Part I: Understanding Training

Of the three parts of the book, Part I was the tough one and yet, despite my best intentions, I couldn’t help but try and digest it as I went along. I’d meant to mainly skim the text, coming back to it at a later date when there was particular relevance to what I was working on. Instead, I was sucked in, trying to take on as much information as possible.
This is the heaviest of the three sections and covers an awful lot of research and background knowledge. In here, we find sections on the Process of Training, Understanding the Importance of Strength, and Understanding and Optimising Mobility.
I found these sections fantastically useful, doing exactly what I suspect the author was aiming for: taking principles that make complete sense, putting them into words and giving them some scientific background. Here we find information on well-known training info such as supercompensation, nuggets such as “the muscle then competes with the brain for oxygen, lowering the brain’s oxygen supply and leading to central fatigue” (or in other words, when the body is tired, the mind can’t concentrate) and an explanation as to WHY static stretches aren’t a good idea before a performance session. And crucially, it’s all backed up with research and evidence.

However it’s at this point that I really slowed down. Unlike many coaches, I don’t have a background in sports science and really had to work hard to get through in-depth chapters on the seemingly-ironically-titled Chapter 4: Brief Notes on Anatomy (they are brief in the grand scheme of things, it just didn’t feel that way to the uniniated), another on Fascia, Muscle Chains and Biotensegrity and Bioenergetics and Metabolism.
While there’s clearly a lot of very important and useful information locked within these pages, for me, I will really have to read and read them again to even come close to getting a handle on it. Consuegra has made it as accessible as possible but it doesn’t make it any easier to get your head around.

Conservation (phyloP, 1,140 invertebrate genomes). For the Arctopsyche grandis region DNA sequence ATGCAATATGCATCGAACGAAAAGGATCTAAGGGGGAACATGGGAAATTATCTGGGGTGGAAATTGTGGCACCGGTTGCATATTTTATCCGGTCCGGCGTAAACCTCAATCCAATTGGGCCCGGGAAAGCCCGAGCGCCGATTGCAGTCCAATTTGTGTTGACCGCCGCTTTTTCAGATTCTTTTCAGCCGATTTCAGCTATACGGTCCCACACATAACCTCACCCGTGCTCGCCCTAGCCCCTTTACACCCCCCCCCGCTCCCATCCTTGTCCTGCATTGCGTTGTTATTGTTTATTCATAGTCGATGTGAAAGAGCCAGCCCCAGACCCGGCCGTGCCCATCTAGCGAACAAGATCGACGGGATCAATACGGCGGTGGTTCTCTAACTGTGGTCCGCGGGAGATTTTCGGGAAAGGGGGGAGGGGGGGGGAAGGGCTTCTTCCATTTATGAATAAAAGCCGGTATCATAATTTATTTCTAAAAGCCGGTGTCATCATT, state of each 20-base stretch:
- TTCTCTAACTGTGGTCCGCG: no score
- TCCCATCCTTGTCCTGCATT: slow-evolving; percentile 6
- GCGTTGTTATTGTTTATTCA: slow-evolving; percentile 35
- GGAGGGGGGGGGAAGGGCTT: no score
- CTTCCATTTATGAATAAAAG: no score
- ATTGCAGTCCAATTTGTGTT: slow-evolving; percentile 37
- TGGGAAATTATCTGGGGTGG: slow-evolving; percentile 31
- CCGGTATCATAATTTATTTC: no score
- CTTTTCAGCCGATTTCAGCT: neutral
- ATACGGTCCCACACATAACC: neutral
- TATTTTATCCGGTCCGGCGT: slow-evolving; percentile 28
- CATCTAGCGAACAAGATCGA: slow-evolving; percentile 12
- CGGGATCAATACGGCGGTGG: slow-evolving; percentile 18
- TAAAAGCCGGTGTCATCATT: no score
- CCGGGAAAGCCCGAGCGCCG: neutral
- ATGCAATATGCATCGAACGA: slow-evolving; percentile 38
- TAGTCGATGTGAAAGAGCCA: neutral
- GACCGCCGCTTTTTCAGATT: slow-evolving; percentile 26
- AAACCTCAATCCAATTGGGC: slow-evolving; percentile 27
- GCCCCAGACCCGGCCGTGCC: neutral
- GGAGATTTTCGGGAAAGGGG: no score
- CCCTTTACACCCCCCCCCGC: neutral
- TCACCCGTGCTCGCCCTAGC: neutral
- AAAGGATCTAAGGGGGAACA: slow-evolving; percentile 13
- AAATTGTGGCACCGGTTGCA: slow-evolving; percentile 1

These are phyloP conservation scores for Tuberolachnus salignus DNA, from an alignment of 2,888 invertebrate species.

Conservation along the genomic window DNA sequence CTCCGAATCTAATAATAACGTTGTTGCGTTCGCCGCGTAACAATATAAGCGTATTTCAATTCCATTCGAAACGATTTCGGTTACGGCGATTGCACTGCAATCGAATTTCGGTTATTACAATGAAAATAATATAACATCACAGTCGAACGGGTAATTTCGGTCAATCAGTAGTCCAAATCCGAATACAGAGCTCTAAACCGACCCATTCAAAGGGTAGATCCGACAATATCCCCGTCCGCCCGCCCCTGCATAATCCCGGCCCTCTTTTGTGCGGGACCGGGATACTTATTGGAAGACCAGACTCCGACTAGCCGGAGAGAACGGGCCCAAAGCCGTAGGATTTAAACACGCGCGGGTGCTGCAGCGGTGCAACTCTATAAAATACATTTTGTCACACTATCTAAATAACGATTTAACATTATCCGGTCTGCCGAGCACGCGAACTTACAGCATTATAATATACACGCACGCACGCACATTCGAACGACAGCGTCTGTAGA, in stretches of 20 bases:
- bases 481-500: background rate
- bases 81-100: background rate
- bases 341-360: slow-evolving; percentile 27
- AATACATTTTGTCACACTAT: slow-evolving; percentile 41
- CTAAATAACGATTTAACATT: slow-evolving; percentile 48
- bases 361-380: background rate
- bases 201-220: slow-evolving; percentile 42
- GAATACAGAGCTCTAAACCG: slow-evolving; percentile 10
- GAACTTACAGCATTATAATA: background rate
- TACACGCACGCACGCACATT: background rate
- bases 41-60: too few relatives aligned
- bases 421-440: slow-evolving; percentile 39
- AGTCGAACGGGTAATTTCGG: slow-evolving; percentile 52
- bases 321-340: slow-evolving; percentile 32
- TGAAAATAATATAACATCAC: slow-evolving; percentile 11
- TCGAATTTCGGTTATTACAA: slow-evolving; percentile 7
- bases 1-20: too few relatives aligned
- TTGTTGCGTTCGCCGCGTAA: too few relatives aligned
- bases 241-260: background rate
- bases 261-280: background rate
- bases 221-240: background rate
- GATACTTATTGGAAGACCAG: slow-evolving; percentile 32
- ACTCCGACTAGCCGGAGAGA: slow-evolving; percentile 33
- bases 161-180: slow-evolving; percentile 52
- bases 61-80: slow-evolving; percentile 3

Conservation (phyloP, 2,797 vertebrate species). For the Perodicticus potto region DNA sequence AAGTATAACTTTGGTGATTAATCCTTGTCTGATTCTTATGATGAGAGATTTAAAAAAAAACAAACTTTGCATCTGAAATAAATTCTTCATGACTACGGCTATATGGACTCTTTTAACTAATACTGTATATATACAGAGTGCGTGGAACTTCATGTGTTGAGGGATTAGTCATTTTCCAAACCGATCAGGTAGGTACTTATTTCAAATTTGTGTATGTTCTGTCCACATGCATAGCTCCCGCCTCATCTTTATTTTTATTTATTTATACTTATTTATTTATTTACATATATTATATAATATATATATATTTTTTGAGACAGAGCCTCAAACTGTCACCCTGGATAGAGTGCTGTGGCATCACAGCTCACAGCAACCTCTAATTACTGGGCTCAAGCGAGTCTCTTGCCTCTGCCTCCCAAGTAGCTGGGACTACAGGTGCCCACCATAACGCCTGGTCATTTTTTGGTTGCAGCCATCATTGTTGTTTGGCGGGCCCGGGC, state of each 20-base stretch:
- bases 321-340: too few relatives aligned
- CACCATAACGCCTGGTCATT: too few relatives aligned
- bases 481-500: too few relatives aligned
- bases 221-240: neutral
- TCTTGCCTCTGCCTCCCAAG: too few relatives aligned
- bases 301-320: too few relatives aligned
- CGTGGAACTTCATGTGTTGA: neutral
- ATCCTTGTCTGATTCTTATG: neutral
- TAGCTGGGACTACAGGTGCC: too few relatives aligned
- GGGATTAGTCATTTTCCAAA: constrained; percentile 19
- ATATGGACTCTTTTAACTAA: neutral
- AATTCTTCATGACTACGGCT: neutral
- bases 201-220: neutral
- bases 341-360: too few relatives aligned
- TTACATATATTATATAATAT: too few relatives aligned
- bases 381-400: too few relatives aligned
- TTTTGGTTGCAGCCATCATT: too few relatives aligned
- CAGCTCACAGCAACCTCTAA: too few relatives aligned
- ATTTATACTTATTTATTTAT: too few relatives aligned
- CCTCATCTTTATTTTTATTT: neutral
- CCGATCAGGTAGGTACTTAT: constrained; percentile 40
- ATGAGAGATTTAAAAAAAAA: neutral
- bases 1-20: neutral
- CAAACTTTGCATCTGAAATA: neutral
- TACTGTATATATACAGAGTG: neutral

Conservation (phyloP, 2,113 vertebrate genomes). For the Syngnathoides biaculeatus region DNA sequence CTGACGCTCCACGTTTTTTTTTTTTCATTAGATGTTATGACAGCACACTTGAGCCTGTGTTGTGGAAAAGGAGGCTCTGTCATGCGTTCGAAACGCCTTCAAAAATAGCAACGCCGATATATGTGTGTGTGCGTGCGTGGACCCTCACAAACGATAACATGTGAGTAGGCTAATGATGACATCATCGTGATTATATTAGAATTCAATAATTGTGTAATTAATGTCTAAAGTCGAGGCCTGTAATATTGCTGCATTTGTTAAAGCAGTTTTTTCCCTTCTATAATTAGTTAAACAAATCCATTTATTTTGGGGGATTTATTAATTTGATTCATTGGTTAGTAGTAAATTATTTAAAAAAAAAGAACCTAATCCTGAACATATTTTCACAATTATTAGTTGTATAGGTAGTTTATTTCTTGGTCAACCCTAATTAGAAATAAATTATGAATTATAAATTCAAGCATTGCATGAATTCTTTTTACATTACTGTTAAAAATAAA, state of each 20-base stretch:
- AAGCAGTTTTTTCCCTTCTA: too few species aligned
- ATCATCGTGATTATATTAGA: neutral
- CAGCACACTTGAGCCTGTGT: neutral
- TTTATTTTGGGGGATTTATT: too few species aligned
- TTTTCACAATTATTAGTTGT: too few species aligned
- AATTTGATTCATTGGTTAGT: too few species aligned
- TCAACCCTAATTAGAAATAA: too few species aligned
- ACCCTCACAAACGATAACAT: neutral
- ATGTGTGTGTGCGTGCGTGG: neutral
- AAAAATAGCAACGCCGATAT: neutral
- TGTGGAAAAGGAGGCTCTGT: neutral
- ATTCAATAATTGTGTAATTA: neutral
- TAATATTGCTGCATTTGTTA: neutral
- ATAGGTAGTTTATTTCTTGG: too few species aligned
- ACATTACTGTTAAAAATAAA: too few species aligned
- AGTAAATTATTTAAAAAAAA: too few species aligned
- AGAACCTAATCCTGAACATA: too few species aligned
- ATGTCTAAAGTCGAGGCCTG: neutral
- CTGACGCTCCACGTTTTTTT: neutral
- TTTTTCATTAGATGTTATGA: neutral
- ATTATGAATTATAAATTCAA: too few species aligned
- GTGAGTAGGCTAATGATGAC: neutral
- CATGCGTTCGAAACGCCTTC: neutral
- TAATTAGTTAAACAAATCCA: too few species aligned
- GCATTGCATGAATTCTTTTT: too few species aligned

For me personally, he does round this Part off nicely with Chapter 7: Analysis of the Main Physiological Factors. While much of it seemed like useful background info with little applied context, you could tell this would come in handy one day.

Part II: Optimisation of Training

The meat of the book and I suspect, what people are most likely to be looking for. The book itself eludes to this by saying “We’ve finally reached the part you’ve all been waiting for: how to train, what to do… the magic formula”. But don’t be fooled, even this won’t come easy.
As you’d come to expect once reading through Part I, there’s still a lot of background and a lot of science thrown in here. Don’t expect a Gimme Kraft style book, simply detailing a series of exercises with sets and reps, that’s not what Consuegra is aiming for. Again, this book is The SCIENCE of Climbing Training and this text will give the background reading and information to supplement exercises you could easily find anywhere else (with none of the explanation you’d get here).

There are some excellent pictures detailing exercises to try, referenced in the book but again, they’re not there for you to follow, they’re demonstrations to supplement the information. Likewise, Consuegra includes training protocols, for intermittent deadhangs as an example but again, these aren’t the “magic formula” but reports on academic research.